Some matters in life never change. Although some may think of graffiti as something from the adolescents of our time, that is not very true. Graffiti has existed just about for some time has written language, and graffiti may also be an invaluable archeological tool in learning about peoples of long ago.
Graffiti can provide a much better understanding of the everyday life and attitudes from the Roman along with other ancient people and permit scholars to understand how everyday people talked, where they spent their time, as well as their interactions within those spaces.
Graffiti of Ancient Phoenicians and Aramaic
Abydos Graffiti In Egypt:
Abydos is among the oldest cities in ancient Egypt and used to be the main city from the kingdom. One of many attractions there today may be the Temple of Seti I. This ancient temple was built by Pharaoh Seti I and handle by his son, the truly amazing Ramasses II.
But inscribed on its ancient walls is the ancient Abydos graffiti. This graffiti is ancient Phoenician and Aramaic graffiti (the Phoenicians were from today's Lebanon). Much of the graffiti represents prayers and votive dedications (so perhaps not what you might expect on the streets from today's teens).
- Name: The Inscriptions Are Known Archaeologically as KAI 49, CIS I 99-110 and RES 1302ff.
These inscriptions are really important regarding the discovery of the Abydos graffiti, very few Semitic inscriptions had been found in Egypt.
Abu Simbel Phoenician graffiti:
There is much more ancient Phoenician graffiti to be found in Egypt, this time in southern Egypt at the famous Abu Simbel rock-cut temples. These are the iconic temples that have four giant Pharaoh Ramesses II statues seated and guarding the temples out the front.
- Name: The Inscriptions Are Known Archaeologically As CIS I 111 -113
- Colossal Ramesses II Statues: Have A Variety of Graffiti, Including From Both Phoenicians and Greeks
They were first noticed by Jean-Jacques Ampère in 1845 (actually Richard Lepsius had noticed them two years earlier, but his work was published later). The 2 inscriptions take presctiption one of the legs from the great Ramesses II.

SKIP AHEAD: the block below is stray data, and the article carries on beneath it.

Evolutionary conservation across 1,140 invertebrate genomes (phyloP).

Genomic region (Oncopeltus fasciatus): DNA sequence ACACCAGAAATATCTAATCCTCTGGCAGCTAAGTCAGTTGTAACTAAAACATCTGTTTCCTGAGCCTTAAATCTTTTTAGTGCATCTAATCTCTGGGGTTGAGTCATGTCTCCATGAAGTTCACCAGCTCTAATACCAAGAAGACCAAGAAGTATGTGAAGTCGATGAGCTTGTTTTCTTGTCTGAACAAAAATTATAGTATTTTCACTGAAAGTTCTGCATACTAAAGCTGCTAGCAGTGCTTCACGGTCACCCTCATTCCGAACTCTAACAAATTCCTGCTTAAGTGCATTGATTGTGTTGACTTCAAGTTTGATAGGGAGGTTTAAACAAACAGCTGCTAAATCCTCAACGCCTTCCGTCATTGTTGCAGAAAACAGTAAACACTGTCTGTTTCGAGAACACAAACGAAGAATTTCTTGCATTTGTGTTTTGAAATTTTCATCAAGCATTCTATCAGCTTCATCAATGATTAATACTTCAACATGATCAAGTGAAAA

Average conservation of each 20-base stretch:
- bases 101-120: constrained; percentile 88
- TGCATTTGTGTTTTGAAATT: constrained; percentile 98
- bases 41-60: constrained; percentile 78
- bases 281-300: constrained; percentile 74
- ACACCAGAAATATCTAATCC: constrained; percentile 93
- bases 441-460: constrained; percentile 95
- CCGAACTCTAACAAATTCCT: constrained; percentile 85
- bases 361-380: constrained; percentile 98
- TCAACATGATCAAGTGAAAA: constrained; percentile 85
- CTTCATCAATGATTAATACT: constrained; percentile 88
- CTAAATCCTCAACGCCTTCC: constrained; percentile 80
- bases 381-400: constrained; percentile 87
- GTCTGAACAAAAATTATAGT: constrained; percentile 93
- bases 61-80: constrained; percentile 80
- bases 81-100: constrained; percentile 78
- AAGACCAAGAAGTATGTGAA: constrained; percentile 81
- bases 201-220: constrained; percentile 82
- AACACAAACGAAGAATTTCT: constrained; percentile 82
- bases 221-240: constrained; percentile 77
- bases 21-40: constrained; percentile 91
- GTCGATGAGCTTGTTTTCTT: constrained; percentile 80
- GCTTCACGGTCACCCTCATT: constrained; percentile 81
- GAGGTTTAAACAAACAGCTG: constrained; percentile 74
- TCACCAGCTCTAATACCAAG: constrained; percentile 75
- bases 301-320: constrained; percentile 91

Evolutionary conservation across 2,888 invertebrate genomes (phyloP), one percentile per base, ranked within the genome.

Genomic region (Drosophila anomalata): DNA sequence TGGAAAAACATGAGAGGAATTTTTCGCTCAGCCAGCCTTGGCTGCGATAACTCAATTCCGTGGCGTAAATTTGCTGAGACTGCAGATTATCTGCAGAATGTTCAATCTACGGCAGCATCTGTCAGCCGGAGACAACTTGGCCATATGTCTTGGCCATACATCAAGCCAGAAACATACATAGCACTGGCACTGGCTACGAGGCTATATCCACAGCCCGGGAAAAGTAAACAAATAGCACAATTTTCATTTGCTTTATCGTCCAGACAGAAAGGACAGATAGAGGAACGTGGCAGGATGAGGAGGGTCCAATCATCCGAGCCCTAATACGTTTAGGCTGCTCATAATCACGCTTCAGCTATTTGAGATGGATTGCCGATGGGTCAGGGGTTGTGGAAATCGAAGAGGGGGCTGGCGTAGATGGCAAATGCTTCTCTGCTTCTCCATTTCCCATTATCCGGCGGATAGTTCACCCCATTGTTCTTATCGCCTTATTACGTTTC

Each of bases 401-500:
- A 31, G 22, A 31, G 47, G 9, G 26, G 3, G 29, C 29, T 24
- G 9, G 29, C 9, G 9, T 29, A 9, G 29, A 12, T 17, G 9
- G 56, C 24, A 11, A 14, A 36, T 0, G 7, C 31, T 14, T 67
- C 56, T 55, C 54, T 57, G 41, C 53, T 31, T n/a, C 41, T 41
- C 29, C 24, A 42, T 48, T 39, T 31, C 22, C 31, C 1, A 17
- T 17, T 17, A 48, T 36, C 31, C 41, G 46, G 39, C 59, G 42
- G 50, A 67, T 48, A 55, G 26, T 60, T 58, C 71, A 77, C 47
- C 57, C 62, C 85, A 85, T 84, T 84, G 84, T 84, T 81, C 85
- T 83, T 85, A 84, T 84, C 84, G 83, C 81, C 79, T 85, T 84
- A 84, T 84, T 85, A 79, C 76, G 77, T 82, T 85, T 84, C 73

In fact, there is a variety of graffiti on the colossal statues of Ramesses II and far of it is Greek. The very best known is really a five-line Ionic Greek inscription that mentions both Psamtik I and Amasis II.
What To understand about Roman Graffiti
There are lots of Roman types of graffiti which have been discovered (although in archaeological terms, graffiti is really a mark, image or writing scratched or engraved into a surface). Predictably, many of these tend to be rude and derogatory like today. They include insults, phallic images, as well as other erotic pictures.
But not all Roman graffiti was to the tune of “Lucilla made money from her body” (another example in Pompeii). A lot of it had been more innocent anyway and only agreed to be simple pictures or games. Other types of Roman graffiti are indecipherable today.
The formal writing we've of the Roman language was not how they actually spoke (no more than people today actually talk within the language of a business contract.
“The Vendor hereby agrees to provide the next services for the Event in exchange for financial compensation outlined below…” – yeah, nobody talks like that.
The Roman Graffiti of Pompeii and Herculaneum
Much from the Roman graffiti at Pompeii and Herculaneum happen to be preserved thanks to being covered up by volcanic ash. As the cities and towns were destroyed abruptly, they can be dated to (or before) 79 AD.
Sometimes the graffiti is all about prostitutes, others about as being a food critic, others about becoming gay, still others the obligatory so-and-so was here, and anything else it's possible to consider.
The following come from Kashgar.com.au, the majority are too obscene to become repeated, here. See their website for that full list. Some of the graffiti inscriptions here include:
- House of Cuspius Pansa: The finances officer from the emperor Nero says this meals are poison (a 2000-year-old restaurant critic!)
- Bar: We two dear men, friends forever, were here. If you wish to become acquainted with our names, they are Gaius and Aulus.
- Gladiator barracks: Floronius, privileged soldier of the 7th legion, was here. The ladies did not know of his presence. Only six women came to know, not enough for this type of stallion
- Gladiator barracks: Antiochus hung out here with his girlfriend Cithera.
- House of Cosmus and Epidia: Aufidius was here. Goodbye
- House of Sextus Pompeius Axiochus and Julia Helena: Hectice, baby, Mercator says hello for you
- Vico degli Scienziati: Cruel Lalagus, so why do explore love me?
- Atrium of the home of Pinarius: If someone does not believe in Venus, they should gaze inside my girlfriend
- Vicolo del Panattiere, House from the Vibii Merchants: Atimetus got me pregnant
- House of Caprasius Primus: I don't want to sell my hubby, not for the gold on the planet